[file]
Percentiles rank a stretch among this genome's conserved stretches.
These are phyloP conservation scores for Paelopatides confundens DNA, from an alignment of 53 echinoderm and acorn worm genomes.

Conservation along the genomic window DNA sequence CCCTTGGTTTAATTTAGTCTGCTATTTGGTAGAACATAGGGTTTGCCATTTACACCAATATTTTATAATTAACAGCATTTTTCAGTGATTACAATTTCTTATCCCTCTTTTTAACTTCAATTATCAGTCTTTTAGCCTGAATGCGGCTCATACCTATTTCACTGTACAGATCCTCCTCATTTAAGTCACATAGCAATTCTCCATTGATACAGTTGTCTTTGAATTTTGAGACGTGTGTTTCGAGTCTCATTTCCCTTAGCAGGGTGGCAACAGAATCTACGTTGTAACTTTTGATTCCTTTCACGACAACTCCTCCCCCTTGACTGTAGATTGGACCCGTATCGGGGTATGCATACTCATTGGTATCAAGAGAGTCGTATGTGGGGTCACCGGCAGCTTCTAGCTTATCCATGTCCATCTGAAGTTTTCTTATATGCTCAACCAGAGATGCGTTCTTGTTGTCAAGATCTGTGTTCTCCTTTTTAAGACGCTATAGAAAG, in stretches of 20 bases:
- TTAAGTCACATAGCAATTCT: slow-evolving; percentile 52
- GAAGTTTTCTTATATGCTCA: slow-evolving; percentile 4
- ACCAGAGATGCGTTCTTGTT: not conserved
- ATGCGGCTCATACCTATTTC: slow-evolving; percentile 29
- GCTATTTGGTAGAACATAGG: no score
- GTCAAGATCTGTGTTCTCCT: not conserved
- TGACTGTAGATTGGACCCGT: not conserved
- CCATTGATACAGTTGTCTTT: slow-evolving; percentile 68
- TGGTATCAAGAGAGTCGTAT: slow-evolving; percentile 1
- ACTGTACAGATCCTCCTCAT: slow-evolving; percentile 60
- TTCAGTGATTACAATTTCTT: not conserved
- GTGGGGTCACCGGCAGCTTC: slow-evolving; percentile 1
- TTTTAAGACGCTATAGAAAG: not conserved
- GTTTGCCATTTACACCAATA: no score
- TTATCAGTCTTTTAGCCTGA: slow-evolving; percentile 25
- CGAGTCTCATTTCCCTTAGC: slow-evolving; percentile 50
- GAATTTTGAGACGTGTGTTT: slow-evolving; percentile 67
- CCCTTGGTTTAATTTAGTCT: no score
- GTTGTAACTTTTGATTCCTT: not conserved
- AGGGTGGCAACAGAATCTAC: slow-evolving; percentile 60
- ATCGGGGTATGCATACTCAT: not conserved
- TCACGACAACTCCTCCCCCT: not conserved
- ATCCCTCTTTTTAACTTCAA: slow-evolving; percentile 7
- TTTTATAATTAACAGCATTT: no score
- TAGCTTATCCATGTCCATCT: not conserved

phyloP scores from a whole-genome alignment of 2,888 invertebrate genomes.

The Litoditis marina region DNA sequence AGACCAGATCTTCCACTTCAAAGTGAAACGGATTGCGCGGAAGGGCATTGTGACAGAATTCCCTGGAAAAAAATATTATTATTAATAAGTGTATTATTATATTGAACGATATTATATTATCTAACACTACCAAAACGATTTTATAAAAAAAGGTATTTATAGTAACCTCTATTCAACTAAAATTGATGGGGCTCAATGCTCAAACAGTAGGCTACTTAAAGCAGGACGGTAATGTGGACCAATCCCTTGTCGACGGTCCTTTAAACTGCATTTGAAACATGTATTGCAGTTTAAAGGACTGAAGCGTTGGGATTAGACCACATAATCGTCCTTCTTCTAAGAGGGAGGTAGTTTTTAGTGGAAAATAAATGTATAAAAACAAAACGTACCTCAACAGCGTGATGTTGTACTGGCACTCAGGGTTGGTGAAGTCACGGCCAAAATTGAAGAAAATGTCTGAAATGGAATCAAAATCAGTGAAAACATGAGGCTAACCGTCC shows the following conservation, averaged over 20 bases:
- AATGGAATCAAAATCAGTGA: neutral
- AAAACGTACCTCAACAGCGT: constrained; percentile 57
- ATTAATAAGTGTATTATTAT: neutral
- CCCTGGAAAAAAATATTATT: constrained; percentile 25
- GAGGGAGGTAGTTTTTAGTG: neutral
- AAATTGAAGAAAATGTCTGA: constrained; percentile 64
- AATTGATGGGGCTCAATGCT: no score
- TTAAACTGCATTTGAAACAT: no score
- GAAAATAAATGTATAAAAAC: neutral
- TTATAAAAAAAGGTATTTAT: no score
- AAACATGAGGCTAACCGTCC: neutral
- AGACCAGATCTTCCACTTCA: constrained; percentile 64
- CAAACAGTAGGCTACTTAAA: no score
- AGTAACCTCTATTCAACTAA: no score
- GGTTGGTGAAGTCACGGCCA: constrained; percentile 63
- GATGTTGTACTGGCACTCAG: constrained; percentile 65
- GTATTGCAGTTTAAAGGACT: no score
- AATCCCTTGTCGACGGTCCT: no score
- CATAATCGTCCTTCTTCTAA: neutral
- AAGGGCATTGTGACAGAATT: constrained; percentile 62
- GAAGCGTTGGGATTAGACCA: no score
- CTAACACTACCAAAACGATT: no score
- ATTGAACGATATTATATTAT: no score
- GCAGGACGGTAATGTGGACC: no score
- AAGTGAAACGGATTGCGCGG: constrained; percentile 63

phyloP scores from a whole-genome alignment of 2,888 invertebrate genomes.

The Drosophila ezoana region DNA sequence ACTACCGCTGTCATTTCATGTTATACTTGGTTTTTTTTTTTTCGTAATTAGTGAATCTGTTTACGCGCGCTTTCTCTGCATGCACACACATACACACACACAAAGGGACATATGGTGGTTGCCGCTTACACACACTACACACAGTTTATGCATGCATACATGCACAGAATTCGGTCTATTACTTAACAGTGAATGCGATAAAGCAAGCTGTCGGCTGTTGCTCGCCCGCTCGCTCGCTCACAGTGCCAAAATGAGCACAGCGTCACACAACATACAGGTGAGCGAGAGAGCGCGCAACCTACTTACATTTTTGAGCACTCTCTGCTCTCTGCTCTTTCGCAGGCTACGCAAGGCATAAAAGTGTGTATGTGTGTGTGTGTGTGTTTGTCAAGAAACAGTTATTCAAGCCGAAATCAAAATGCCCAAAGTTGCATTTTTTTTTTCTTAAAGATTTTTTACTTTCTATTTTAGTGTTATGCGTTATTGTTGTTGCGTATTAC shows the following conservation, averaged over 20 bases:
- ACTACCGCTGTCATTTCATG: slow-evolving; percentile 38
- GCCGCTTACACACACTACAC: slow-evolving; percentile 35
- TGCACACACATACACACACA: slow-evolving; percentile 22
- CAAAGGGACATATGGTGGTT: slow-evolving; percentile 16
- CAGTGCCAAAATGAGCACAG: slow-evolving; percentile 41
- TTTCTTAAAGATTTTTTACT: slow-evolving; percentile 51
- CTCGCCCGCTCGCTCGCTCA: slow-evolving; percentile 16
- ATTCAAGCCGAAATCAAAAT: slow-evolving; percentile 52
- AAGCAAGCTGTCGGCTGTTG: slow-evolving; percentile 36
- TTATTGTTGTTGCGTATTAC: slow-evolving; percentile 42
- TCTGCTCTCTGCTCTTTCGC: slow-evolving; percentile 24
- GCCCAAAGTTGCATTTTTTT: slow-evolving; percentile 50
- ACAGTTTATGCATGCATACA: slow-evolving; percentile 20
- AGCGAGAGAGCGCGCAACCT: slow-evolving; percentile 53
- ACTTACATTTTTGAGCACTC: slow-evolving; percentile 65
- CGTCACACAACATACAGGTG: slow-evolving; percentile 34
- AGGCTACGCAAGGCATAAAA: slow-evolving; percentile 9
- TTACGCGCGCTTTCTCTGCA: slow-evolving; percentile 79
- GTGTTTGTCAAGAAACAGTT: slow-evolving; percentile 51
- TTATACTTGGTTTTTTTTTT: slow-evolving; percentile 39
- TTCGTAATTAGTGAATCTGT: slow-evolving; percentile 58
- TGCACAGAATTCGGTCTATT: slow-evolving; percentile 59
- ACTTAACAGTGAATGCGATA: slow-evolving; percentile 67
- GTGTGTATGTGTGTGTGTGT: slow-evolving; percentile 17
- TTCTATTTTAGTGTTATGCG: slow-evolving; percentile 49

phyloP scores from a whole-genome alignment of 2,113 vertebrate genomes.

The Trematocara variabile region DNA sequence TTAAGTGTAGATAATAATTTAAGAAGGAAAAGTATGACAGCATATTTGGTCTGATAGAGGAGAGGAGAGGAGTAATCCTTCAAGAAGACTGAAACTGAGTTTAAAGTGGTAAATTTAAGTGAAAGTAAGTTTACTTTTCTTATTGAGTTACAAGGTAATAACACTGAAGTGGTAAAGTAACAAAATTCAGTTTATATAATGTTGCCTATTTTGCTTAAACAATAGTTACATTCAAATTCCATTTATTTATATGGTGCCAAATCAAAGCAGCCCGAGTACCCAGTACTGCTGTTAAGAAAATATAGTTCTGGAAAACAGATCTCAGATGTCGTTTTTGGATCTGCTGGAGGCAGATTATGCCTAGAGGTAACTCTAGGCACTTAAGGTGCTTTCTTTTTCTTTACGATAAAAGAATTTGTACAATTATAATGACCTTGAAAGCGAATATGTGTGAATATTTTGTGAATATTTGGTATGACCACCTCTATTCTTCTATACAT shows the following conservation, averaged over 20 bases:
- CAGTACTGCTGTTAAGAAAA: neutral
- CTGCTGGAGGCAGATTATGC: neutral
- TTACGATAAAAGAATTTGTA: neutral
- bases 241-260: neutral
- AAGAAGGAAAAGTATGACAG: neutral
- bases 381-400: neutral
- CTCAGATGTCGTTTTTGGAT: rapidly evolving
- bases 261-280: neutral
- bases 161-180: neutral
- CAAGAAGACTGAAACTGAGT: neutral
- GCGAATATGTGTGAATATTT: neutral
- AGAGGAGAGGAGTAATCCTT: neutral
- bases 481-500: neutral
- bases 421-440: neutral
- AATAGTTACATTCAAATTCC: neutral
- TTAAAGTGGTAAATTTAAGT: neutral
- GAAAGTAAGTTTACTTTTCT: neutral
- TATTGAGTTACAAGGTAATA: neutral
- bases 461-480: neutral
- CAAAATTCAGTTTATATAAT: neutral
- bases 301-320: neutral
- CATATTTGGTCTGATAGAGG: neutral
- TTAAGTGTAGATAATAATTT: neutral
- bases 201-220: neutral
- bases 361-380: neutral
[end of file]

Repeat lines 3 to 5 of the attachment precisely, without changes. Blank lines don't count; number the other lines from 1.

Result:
Conservation along the genomic window DNA sequence CCCTTGGTTTAATTTAGTCTGCTATTTGGTAGAACATAGGGTTTGCCATTTACACCAATATTTTATAATTAACAGCATTTTTCAGTGATTACAATTTCTTATCCCTCTTTTTAACTTCAATTATCAGTCTTTTAGCCTGAATGCGGCTCATACCTATTTCACTGTACAGATCCTCCTCATTTAAGTCACATAGCAATTCTCCATTGATACAGTTGTCTTTGAATTTTGAGACGTGTGTTTCGAGTCTCATTTCCCTTAGCAGGGTGGCAACAGAATCTACGTTGTAACTTTTGATTCCTTTCACGACAACTCCTCCCCCTTGACTGTAGATTGGACCCGTATCGGGGTATGCATACTCATTGGTATCAAGAGAGTCGTATGTGGGGTCACCGGCAGCTTCTAGCTTATCCATGTCCATCTGAAGTTTTCTTATATGCTCAACCAGAGATGCGTTCTTGTTGTCAAGATCTGTGTTCTCCTTTTTAAGACGCTATAGAAAG, in stretches of 20 bases:
- TTAAGTCACATAGCAATTCT: slow-evolving; percentile 52
- GAAGTTTTCTTATATGCTCA: slow-evolving; percentile 4